Building the Perfect Camera, Pt. 3

Remember a while back I started waxing philosophic about my dream camera?  I listed off 5 features I’d like to see on it here.  That was followed up more recently by yet an additional set of five features that I would like to see in the “perfect camera”.  Well, that journey continues here again today with yet another five features!

  1. Bracketing – the Canon branded SLR’s only allow one exposure over and under while Nikon gives you two (for a total of 3 and 5 exposure bracketing respectively).  Let’s double up and give us 7 regardless of brand!  The human eye has a range of roughly 15 stops of light and there’s no reason why we should have to deal with many multiple s of bracketed shots to get there anymore – it’s the 21st century!
  2. Shutter rating – Shutters in cameras have rough counts in their life cycle that are estimated in factories prior to delivery and usually range from 50,000 to 150,000.  Given the cost that this camera will likely end up being, I’d want to use it for quite a while, which means the shutter needs to last me a long time!  So, let’s make these a little more durable – 500,000 actuations would be ideal, but I’d settle for 250,000!
  3. Re-designed pop-up flash – Thanks to David Hobby (a.k.a. The Strobist), we are all learning that the on-camera flash is just horrible in most scenarios.  So, why do we not see any re-designing of this?  Modifiers are available to bounce the light up or diffuse it sure, but think about it – why does the flash have to be pointing forward on pop-up anyway?  There are these things called rotating bezels out now.  Pop the flash and a bezel rotates it from the present position to any of a number of selectable angles to point the light!  The modification couldn’t be that difficult!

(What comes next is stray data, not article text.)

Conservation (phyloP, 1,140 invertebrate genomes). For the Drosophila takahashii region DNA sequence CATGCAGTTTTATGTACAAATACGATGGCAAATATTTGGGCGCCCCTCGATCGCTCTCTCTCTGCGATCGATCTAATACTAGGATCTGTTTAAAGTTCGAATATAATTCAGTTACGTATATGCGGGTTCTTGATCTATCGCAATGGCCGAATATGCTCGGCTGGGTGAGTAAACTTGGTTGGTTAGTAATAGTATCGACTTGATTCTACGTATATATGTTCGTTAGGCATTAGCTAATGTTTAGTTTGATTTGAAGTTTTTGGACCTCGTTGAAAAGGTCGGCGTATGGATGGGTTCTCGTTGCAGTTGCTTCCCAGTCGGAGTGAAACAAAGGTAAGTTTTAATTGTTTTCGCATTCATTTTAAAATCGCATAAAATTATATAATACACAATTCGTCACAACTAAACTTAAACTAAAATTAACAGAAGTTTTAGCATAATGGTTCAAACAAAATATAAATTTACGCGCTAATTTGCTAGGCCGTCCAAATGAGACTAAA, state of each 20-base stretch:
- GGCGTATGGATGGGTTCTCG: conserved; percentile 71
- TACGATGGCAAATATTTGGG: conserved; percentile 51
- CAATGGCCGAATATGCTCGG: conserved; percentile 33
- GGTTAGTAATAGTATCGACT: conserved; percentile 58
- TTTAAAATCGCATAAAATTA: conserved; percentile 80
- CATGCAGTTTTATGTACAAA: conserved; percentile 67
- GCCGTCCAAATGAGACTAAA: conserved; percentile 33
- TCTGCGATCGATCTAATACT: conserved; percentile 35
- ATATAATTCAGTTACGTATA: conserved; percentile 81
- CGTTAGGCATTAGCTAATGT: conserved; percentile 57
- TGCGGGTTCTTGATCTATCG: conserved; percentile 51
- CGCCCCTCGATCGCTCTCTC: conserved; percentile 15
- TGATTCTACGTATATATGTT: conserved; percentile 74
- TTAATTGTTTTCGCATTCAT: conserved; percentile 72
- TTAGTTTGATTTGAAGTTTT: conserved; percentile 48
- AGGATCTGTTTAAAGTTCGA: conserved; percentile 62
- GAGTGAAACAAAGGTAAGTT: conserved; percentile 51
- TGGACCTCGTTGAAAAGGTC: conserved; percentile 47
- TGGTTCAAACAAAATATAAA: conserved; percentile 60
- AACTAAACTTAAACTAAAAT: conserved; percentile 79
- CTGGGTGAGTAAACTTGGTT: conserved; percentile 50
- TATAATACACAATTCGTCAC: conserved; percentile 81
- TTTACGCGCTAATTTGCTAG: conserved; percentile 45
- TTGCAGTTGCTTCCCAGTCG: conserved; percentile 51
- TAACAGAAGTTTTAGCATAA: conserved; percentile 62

4. Focus points – some of the cameras out today have upwards of 63 focusing points!  That’s just insane – I am not sure I could scroll through that many in any reasonable amount of time.  I like things in even amounts or multiples, so let’s cut things at the 40 point range.  Ten for the top, ten for the bottom, and ten each for the left and right.  Is it that tough to move your camera just a smidgen to get a focus point?
  5. In-camera Image Stabilization – I know, the vendors make more money on lenses than cameras so it doesn’t really make economic sense to push this into the camera, but it would make lenses so much more reasonable to buy.  I wouldn’t have to save for 3 years to get a longer zoom – probably only 1 year.  So, do you want to buy a $2000 lens every 3 years or a$650 lens every year?  I’d think the latter, and the shift in business model could easily be a way to increase revenue!

And just when you thought I was done, there are a final set of five features to look forward to.  Stay tuned for those, and an idea of what it would run (you know it won’t be cheap) for the dreamer among us all!  Happy shooting and we’ll see you back here again tomorrow!

P.S.  Two reminders, first: don’t forget to list your own favorite or must have features in the comments, and second:  we are in the final week of the March Giveaway for a chance at a Cheetah Quickstand.  Scott Kelby talked these up on his blog a while back, listing it as one of his ideas in his Holiday Gonzo Gift Guide and having them as a contest sponsor is super cool!  Get your Wild/Animal shots in by Friday to be eligible!  Flickr thread for entries is here!

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